Chapter II
 

A moment later when a tall man came up the path and dropped on the top porch step with an air of being entirely at home, Mrs. Carew was still dreaming, half-awake and half-asleep.

"Hello, Jeanette!" said the newcomer. "What's new with thee, coz?"

"Don't smoke there, Barry, and get things mussy!" said Mrs. Carew in return, smiling to soften the command, and to show Barry Valentine that he was welcome.

Barry was usually welcome everywhere, although not at all approved in many cases, and criticised even by the people who liked him best. He was a sort of fourth cousin of Mrs. Carew, who sometimes felt herself called to the difficult task of defending him because of the distant kinship. He was very handsome, lean, and dark, with a sleepy smile and with eyes that all children loved; and he was clever, or, at least, everyone believed him to be so; and he had charm--a charm of sheer sweetness, for he never seemed to be particularly anxious to please. Barry was very gallant, in an impersonal sort of way: he took a keen, elder-brotherly sort of interest in every pretty girl in the village, and liked to discuss their own love affairs with them, with a seriousness quite paternal. He never singled any girl out for particular attention, or escorted one unless asked, but he was flatteringly attentive to all the middle-aged people of his acquaintance and his big helpful hand was always ready for stumbling old women on the church steps, or tearful waifs in the street--he always had time to listen to other people's troubles. Barry-- everyone admitted--had his points. But after all--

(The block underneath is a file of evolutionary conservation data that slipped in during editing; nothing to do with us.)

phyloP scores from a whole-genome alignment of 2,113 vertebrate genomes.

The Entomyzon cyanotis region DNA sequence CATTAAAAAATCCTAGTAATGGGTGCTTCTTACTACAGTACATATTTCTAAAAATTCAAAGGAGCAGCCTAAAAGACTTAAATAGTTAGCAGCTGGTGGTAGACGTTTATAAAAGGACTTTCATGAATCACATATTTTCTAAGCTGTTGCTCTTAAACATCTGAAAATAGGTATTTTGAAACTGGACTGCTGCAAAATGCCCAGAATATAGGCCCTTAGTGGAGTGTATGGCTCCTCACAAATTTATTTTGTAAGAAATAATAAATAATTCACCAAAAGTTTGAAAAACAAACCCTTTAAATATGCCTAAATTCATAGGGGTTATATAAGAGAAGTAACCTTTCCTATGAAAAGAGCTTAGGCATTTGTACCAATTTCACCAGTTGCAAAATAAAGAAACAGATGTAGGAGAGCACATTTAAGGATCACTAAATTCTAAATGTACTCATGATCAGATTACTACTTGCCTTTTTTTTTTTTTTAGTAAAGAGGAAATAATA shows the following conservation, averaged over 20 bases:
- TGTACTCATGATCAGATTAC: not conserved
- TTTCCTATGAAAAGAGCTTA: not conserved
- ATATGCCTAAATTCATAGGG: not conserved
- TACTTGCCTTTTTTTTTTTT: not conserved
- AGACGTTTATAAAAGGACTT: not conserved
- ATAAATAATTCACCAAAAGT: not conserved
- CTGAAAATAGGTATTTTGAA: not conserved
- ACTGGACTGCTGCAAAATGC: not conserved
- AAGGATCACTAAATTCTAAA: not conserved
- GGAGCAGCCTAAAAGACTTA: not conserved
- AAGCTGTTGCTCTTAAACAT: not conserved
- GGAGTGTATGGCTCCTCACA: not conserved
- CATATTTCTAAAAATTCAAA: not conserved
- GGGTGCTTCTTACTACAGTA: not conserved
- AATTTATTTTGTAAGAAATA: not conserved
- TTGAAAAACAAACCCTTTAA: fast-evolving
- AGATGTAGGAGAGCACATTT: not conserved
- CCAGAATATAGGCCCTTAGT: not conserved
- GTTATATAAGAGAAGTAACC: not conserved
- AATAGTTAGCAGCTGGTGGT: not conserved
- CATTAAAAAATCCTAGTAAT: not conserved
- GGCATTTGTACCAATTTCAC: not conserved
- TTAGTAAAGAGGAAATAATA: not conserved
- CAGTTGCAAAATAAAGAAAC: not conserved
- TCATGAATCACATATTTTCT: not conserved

After all, he was lazy, and shiftless, and unambitious: he was content to be assistant editor of the Mail; content to be bullied and belittled by old Rogers; content to go on his own idle, sunny way, playing with his small, chubby son, foraging the woods with a dozen small boys at his heels, working patiently over a broken gopher-trap or a rusty shotgun, for some small admirer. Worst of all, Barry had been intemperate, years ago, and there were people who believed that his occasional visits to San Francisco, now, were merely excuses for revels with his old newspaper friends there.

And yet, he had been such a brilliant, such a fiery and ambitious boy! All Santa Paloma had taken pride in the fact that Barry Valentine, only twenty, had been offered the editorship of the one newspaper of Plumas, a little town some twelve miles away, and had prophesied a triumphant progress for him, to the newspapers of San Francisco, of Chicago, of New York! But Barry had not been long in Plumas when he suddenly married Miss Hetty Scott of that town, and in the twelve years that had passed since then the golden dreams for his future had vanished one by one, until to-day found him with no one to believe in him--not even himself.